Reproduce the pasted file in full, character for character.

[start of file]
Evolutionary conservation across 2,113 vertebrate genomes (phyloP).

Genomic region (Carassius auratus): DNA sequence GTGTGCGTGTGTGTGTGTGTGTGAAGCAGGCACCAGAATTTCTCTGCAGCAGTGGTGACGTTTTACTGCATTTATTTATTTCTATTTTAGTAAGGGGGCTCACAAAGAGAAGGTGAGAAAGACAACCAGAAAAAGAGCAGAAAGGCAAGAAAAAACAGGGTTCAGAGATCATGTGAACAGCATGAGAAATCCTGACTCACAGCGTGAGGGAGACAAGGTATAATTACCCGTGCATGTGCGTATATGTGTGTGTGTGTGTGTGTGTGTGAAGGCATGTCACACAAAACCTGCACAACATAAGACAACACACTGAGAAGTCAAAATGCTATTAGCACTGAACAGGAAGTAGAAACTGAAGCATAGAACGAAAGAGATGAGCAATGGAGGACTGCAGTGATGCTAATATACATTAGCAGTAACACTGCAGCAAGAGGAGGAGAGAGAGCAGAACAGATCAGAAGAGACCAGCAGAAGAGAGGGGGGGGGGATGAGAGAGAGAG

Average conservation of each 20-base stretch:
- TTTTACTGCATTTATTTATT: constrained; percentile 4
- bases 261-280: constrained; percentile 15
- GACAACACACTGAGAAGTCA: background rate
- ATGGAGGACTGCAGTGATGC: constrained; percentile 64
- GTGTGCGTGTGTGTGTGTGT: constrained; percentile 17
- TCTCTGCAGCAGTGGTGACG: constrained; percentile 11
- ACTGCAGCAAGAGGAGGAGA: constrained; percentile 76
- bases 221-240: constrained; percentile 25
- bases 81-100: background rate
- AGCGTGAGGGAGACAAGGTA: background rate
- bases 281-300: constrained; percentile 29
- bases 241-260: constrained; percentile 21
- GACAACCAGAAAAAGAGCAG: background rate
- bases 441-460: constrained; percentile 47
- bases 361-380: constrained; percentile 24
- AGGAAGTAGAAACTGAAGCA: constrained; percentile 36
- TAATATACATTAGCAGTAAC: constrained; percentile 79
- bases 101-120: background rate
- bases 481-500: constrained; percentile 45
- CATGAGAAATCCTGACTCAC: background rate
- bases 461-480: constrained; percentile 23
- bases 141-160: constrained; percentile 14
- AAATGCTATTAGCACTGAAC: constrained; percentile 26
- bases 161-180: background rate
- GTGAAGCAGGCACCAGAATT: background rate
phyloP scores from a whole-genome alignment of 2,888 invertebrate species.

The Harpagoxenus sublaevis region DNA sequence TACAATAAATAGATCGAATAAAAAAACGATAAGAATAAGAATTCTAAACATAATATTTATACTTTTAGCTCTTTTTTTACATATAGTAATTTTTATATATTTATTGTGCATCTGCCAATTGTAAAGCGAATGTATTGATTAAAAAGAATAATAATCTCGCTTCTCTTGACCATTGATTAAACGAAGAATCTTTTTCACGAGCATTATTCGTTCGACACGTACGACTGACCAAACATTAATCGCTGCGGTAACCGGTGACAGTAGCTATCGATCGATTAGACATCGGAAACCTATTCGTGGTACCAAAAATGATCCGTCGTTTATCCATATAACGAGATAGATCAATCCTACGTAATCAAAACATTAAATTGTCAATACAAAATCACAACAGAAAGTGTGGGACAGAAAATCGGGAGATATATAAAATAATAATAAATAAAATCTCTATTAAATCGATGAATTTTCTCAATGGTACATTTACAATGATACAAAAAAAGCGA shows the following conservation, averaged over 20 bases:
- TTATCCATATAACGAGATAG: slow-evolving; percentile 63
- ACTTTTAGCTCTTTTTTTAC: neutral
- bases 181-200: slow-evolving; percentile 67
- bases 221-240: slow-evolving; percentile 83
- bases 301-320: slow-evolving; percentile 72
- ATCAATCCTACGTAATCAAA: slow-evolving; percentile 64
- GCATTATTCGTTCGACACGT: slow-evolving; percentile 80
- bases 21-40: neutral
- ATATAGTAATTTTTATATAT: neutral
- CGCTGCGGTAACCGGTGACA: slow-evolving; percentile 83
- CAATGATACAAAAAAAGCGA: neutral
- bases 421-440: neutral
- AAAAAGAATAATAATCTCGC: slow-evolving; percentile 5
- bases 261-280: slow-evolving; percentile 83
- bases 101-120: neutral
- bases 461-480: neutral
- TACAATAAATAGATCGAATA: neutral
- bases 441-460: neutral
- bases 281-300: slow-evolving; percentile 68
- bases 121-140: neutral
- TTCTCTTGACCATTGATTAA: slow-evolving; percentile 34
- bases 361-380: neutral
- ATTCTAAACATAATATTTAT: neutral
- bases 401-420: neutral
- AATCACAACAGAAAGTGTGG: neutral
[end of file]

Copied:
Evolutionary conservation across 2,113 vertebrate genomes (phyloP).

Genomic region (Carassius auratus): DNA sequence GTGTGCGTGTGTGTGTGTGTGTGAAGCAGGCACCAGAATTTCTCTGCAGCAGTGGTGACGTTTTACTGCATTTATTTATTTCTATTTTAGTAAGGGGGCTCACAAAGAGAAGGTGAGAAAGACAACCAGAAAAAGAGCAGAAAGGCAAGAAAAAACAGGGTTCAGAGATCATGTGAACAGCATGAGAAATCCTGACTCACAGCGTGAGGGAGACAAGGTATAATTACCCGTGCATGTGCGTATATGTGTGTGTGTGTGTGTGTGTGTGAAGGCATGTCACACAAAACCTGCACAACATAAGACAACACACTGAGAAGTCAAAATGCTATTAGCACTGAACAGGAAGTAGAAACTGAAGCATAGAACGAAAGAGATGAGCAATGGAGGACTGCAGTGATGCTAATATACATTAGCAGTAACACTGCAGCAAGAGGAGGAGAGAGAGCAGAACAGATCAGAAGAGACCAGCAGAAGAGAGGGGGGGGGGATGAGAGAGAGAG

Average conservation of each 20-base stretch:
- TTTTACTGCATTTATTTATT: constrained; percentile 4
- bases 261-280: constrained; percentile 15
- GACAACACACTGAGAAGTCA: background rate
- ATGGAGGACTGCAGTGATGC: constrained; percentile 64
- GTGTGCGTGTGTGTGTGTGT: constrained; percentile 17
- TCTCTGCAGCAGTGGTGACG: constrained; percentile 11
- ACTGCAGCAAGAGGAGGAGA: constrained; percentile 76
- bases 221-240: constrained; percentile 25
- bases 81-100: background rate
- AGCGTGAGGGAGACAAGGTA: background rate
- bases 281-300: constrained; percentile 29
- bases 241-260: constrained; percentile 21
- GACAACCAGAAAAAGAGCAG: background rate
- bases 441-460: constrained; percentile 47
- bases 361-380: constrained; percentile 24
- AGGAAGTAGAAACTGAAGCA: constrained; percentile 36
- TAATATACATTAGCAGTAAC: constrained; percentile 79
- bases 101-120: background rate
- bases 481-500: constrained; percentile 45
- CATGAGAAATCCTGACTCAC: background rate
- bases 461-480: constrained; percentile 23
- bases 141-160: constrained; percentile 14
- AAATGCTATTAGCACTGAAC: constrained; percentile 26
- bases 161-180: background rate
- GTGAAGCAGGCACCAGAATT: background rate
phyloP scores from a whole-genome alignment of 2,888 invertebrate species.

The Harpagoxenus sublaevis region DNA sequence TACAATAAATAGATCGAATAAAAAAACGATAAGAATAAGAATTCTAAACATAATATTTATACTTTTAGCTCTTTTTTTACATATAGTAATTTTTATATATTTATTGTGCATCTGCCAATTGTAAAGCGAATGTATTGATTAAAAAGAATAATAATCTCGCTTCTCTTGACCATTGATTAAACGAAGAATCTTTTTCACGAGCATTATTCGTTCGACACGTACGACTGACCAAACATTAATCGCTGCGGTAACCGGTGACAGTAGCTATCGATCGATTAGACATCGGAAACCTATTCGTGGTACCAAAAATGATCCGTCGTTTATCCATATAACGAGATAGATCAATCCTACGTAATCAAAACATTAAATTGTCAATACAAAATCACAACAGAAAGTGTGGGACAGAAAATCGGGAGATATATAAAATAATAATAAATAAAATCTCTATTAAATCGATGAATTTTCTCAATGGTACATTTACAATGATACAAAAAAAGCGA shows the following conservation, averaged over 20 bases:
- TTATCCATATAACGAGATAG: slow-evolving; percentile 63
- ACTTTTAGCTCTTTTTTTAC: neutral
- bases 181-200: slow-evolving; percentile 67
- bases 221-240: slow-evolving; percentile 83
- bases 301-320: slow-evolving; percentile 72
- ATCAATCCTACGTAATCAAA: slow-evolving; percentile 64
- GCATTATTCGTTCGACACGT: slow-evolving; percentile 80
- bases 21-40: neutral
- ATATAGTAATTTTTATATAT: neutral
- CGCTGCGGTAACCGGTGACA: slow-evolving; percentile 83
- CAATGATACAAAAAAAGCGA: neutral
- bases 421-440: neutral
- AAAAAGAATAATAATCTCGC: slow-evolving; percentile 5
- bases 261-280: slow-evolving; percentile 83
- bases 101-120: neutral
- bases 461-480: neutral
- TACAATAAATAGATCGAATA: neutral
- bases 441-460: neutral
- bases 281-300: slow-evolving; percentile 68
- bases 121-140: neutral
- TTCTCTTGACCATTGATTAA: slow-evolving; percentile 34
- bases 361-380: neutral
- ATTCTAAACATAATATTTAT: neutral
- bases 401-420: neutral
- AATCACAACAGAAAGTGTGG: neutral